Cleaning out of gutters/storm water...

Good morning all, not sure whether this topic belongs in this subsection - or whether legal issues would have been more appropriate.

To give you a quick rundown...

Brissie had a rather large amount of rainfall last night and the gutter on the driveway of an IP (sloping property) was blocked with leaves/soil - (hadn't been cleaned for a number of years) and had a large amount of compost/leaf matter in it. Due to this, water was unable to escape and hence went under the roller door (downward slope) and into the garage causing a mini flood and tenants received minimal damage to their posessions underneath the garage.

I was reading in another thread that it was the owner's job to clean out the gutters, but does this go for stormwater gutters/drains as well? It was located on the driveway, just in front of the tilt-a-door.

Could we be asked to pay for cleaning costs for the garage/damaged/wet items?

Is it up to the property managers to keep an eye on this?

This was not even mentioned in the condition report (tenants only moved in 4 weeks ago), although it has obviously happened in the past as the garage shows signs of water damage around the walls and there is a fair build-up of mildew in areas under there.

Tenant claims it wasn't clean when she moved in and spoke to the property manager about this issue last week.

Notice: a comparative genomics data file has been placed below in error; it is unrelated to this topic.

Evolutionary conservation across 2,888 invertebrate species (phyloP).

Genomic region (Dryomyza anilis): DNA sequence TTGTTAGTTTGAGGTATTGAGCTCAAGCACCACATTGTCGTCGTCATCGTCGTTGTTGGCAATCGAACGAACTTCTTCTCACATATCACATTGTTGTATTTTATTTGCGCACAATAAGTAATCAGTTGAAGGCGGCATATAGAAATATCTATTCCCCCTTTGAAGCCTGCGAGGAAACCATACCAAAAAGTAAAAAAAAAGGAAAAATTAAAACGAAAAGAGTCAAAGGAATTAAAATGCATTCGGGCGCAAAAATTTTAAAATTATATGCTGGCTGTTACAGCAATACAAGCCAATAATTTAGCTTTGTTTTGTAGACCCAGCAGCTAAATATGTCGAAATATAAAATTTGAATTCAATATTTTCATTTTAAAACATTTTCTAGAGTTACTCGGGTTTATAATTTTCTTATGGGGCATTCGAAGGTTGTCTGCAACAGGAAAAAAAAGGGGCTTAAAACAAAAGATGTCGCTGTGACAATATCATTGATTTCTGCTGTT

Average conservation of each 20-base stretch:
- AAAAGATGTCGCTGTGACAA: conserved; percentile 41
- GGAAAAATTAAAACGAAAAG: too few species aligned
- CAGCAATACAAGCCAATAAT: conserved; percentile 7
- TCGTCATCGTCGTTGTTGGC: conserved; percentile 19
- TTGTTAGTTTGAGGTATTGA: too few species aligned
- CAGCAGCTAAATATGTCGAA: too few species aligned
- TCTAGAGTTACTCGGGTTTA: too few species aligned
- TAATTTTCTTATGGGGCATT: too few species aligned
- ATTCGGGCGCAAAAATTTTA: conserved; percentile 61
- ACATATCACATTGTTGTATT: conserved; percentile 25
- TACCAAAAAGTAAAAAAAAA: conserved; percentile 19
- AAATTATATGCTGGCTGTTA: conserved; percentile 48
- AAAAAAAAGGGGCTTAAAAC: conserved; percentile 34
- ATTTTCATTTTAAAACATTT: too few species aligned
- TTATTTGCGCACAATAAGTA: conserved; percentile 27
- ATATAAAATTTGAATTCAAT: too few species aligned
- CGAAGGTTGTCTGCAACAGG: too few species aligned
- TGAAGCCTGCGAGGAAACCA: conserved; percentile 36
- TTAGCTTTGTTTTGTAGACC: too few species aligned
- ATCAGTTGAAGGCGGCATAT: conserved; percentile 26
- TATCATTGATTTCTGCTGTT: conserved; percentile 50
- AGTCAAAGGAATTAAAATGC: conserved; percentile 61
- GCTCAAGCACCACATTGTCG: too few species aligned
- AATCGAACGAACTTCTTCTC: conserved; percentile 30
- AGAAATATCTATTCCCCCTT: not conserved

Any ideas where to look for legal legs to stand on or whether this has happened in the past to anyone? Did a quick search of past posts but couldn't come up with much.

Any help would be greatly appreciated!
 
Replying to my own topic, found the information below - but couldn't track down anything in regards to damage to tenant's belongings.

Who is responsible for the maintenance of drains and drain pipes? http://www.rta.qld.gov.au/faq_during_a_tenancy.cfm?item=75.00

The Residential Tenancies and Rooming Accommodation Act 2008 or the standard terms does not make a specific reference to drains or drain pipes. Blocked drain pipes If the drainpipe blockage is a result of fair wear and tear, the lessor would be responsible for ensuring that the drainpipes are returned to a working standard and maintaining them in a fit standard for the tenant. An example of this would be a drain blocked by tree roots. Act s 185 - Lessor's obligations generally If the tenant has caused the blockage, i.e., by putting an item down the drain, they may be responsible for the removal of any item/s that caused the problem, and the costs associated with removal of such items.



Last Updated: 07 July 2009
 
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